But whereas De Chirico situated his objects within plunging architectural perspectives inspired by early renaissance painting, Magritte's compositions tend to spread out laterally, as if belonging to an illustrated textbook or display cabinet. Abetting this lateral extension is his penchant for dividing pictures into stark, shifting sequences of square and rectangular compartments, akin to advertising hoardings or stage flats. It is a modernist reworking of the medieval polyptych format, where each saint or protagonist is isolated in its own framed panel. Magritte liked the format because of the feeling of potentially endless shuffling and unfolding.

Magritte's work is, in part, a joke at the expense of the classifying, bureaucratic mind. His drily preposterous pedantry makes one think of Flaubert's Bouvard and Pécuchet (1881), in which the eponymous copy-clerks seek to become experts in every conceivable subject solely by reading books, rather than consulting people with experience. The hapless autodidacts try to bottle preserves, plant trees, look after farm animals, practise medicine; they try to learn how to write a novel and how to have imagination. All their experiments end in disaster, and their home becomes a museum, choked with specimens. Eventually they give up and go back to being copy-clerks. Magritte's paintings look as though they might have been made by a well-meaning but over-zealous autodidact – and it's a consummate irony that they end up on the covers of so many self-help books.

Magritte moved to Paris in 1927 with his wife and frequent model Georgette and, although he gained the respect and admiration of André Breton and the surrealists, he never became part of the inner circle. It was a matter partly of geography – he could only afford to rent a flat in the suburbs – and partly of style. At this stage in its evolution, surrealism was dominated by semi-abstract "automatic" drawing, as epitomised by the work of André Masson and Joan Miró: beauty, as Breton said, was convulsive. It wasn't until the 1930s, with the ascendancy of surrealist sculpture and photography, and of Salvador Dalí, that Magritte's work fitted the bill. By that stage, however, he had already returned to Brussels, due to both the fallout of the 1929 Wall Street crash and a row with Breton over a crucifix worn by Georgette to a party. The violently atheistical Breton insisted she remove it, but Magritte sided with his wife.

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To fit African art into Western art history, we had to contain it, tame it. One way was by sorting the art into so-called tribal styles, in much the way we split up the continent into countries. Sure, the divisions were fake, but they gave us a feeling of control.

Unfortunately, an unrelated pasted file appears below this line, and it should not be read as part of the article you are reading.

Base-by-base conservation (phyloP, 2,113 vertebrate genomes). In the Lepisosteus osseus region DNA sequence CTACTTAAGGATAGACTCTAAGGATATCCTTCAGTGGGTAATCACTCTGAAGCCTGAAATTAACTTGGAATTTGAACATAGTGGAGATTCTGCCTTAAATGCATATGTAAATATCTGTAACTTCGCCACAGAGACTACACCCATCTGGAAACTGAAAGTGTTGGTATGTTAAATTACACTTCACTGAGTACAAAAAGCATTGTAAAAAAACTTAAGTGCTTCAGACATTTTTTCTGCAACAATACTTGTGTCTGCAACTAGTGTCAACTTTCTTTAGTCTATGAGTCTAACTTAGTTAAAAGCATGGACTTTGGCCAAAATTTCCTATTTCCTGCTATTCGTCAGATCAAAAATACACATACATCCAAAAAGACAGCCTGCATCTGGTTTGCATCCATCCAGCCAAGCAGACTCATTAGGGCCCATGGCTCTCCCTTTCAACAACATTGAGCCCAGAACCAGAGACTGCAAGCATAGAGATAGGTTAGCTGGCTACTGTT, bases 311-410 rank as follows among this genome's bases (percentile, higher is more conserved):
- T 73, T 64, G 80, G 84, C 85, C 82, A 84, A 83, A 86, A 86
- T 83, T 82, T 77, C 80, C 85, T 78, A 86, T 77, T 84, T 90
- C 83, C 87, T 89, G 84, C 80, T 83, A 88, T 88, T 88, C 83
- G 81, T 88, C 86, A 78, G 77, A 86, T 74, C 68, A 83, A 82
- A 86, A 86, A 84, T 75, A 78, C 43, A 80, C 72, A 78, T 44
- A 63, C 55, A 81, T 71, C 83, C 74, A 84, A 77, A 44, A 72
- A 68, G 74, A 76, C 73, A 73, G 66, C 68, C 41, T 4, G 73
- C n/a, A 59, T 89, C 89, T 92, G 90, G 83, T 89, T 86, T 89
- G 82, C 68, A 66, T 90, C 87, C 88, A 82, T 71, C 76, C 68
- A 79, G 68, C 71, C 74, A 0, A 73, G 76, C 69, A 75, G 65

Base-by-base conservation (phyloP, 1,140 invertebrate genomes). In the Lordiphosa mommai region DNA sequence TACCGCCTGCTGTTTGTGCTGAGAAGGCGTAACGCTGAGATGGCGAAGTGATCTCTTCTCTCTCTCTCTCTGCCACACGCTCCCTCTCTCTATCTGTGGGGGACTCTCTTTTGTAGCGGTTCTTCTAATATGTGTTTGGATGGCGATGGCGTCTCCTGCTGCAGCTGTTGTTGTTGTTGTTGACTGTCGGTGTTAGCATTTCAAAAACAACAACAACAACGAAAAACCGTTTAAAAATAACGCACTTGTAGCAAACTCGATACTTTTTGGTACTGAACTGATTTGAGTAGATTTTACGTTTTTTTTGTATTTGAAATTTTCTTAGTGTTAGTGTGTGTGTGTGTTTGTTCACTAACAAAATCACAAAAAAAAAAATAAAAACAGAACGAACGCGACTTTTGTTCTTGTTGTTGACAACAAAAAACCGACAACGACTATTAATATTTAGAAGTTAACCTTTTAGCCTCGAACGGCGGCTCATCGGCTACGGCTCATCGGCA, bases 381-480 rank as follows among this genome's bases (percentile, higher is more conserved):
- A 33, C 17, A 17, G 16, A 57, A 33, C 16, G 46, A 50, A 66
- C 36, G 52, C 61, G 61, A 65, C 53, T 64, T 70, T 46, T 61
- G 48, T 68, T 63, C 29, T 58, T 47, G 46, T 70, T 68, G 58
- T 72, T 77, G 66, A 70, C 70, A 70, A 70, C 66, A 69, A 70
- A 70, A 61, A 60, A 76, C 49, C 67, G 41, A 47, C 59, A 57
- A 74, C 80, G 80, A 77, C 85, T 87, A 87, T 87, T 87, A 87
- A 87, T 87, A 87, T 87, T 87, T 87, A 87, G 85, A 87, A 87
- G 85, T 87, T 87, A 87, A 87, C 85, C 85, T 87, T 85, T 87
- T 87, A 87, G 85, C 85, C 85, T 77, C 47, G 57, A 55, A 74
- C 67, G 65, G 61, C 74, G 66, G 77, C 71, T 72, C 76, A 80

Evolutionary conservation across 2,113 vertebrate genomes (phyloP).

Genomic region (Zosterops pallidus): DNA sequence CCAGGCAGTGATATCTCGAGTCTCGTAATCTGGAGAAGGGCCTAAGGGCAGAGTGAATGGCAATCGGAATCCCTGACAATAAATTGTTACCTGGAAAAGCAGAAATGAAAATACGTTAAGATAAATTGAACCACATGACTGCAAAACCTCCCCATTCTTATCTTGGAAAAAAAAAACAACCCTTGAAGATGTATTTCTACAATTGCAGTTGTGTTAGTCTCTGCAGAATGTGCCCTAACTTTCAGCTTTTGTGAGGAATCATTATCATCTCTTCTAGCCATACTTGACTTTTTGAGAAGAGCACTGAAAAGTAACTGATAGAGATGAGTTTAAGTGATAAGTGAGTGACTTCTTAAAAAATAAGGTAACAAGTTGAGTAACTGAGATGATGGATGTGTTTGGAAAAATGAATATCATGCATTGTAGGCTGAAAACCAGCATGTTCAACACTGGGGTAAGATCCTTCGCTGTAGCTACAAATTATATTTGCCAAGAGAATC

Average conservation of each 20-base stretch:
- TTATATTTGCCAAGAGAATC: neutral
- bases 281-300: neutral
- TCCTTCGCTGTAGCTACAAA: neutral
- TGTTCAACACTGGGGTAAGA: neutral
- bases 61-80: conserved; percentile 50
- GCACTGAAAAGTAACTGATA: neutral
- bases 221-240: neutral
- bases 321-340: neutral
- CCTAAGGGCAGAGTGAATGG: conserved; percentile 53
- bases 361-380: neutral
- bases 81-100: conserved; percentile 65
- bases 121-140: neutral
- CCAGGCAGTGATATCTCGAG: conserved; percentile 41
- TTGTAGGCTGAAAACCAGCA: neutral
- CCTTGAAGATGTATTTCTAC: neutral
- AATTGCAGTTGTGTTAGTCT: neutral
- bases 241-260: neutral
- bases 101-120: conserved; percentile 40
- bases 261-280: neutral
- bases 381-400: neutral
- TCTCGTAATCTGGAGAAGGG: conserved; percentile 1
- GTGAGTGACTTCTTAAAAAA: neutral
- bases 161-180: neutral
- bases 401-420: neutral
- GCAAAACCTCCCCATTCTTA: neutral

Then, further in the interest of manageability, we assigned those tribal styles to a sliding scale of value, by which certain kinds of what we called primitive art appeared to be better — meaning somehow more like our own art — than other kinds.

For example, we celebrated the great 15th-century figurative bronzes from Ife in Nigeria for being up to (and, the assumption was, indebted to) our own Renaissance sculpture. And to later, more abstract-looking art, like Dan masks and Fang reliquary figures, we awarded proto-Modernist status because they had provided raw material for Brancusi and Picasso.

Still, in the contest for acceptance some African material had a tough time making the cut. Art from the Republic of Cameroon in West Africa, for example, presented problems. Its formal variety resisted ready packaging. With its tendency toward bold expressiveness, it felt irrepressible and untethered in a way that made advocates for an African classicism nervous.

Of course, much has changed in art history’s attitude toward all of this in the past half-century or so. With that change has come an awareness both of how many opportunities for study have been lost to blinkered thinking, and of how much very basic ground still needs to be explored. And this awareness helps us to see question-asking exhibitions like “Art in Cameroon: Sculptural Dialogues,” at the Neuberger Museum of Art here, for what they are: invaluable.

The show isn’t large: 30 sculptures, with 2 from the Neuberger, and the rest loans from museums and private sources in the United States and Europe. But many of the pieces that the curator, Marie-Thérèse Brincard, has chosen are spellbinders. And she has given them plenty of room to work their magic in an installation made up of isolated sculptures and small clusters of related forms — masks, stools, bowls, carved figures — spaced out over a large gallery.

In this airy arrangement everything is in a spotlight. A small, leopard-shaped bowl that might have been lost in more crowded surroundings shines. A seated carved wood male figure, covered head to foot in a kind of skin-tight Batman costume of colored beads, becomes the eye-grabbing superhero he was meant to be.

At the same time, all the objects work in unison to illustrate the ideas about art from Cameroon set out in the exhibition catalog. At a mere 40 pages, the catalog is closer to a pamphlet than to a book, but it’s packed with information, much of it found in a history-adjusting essay by Christraud M. Geary, senior curator of African and Oceanic art at the Museum of Fine Arts, Boston.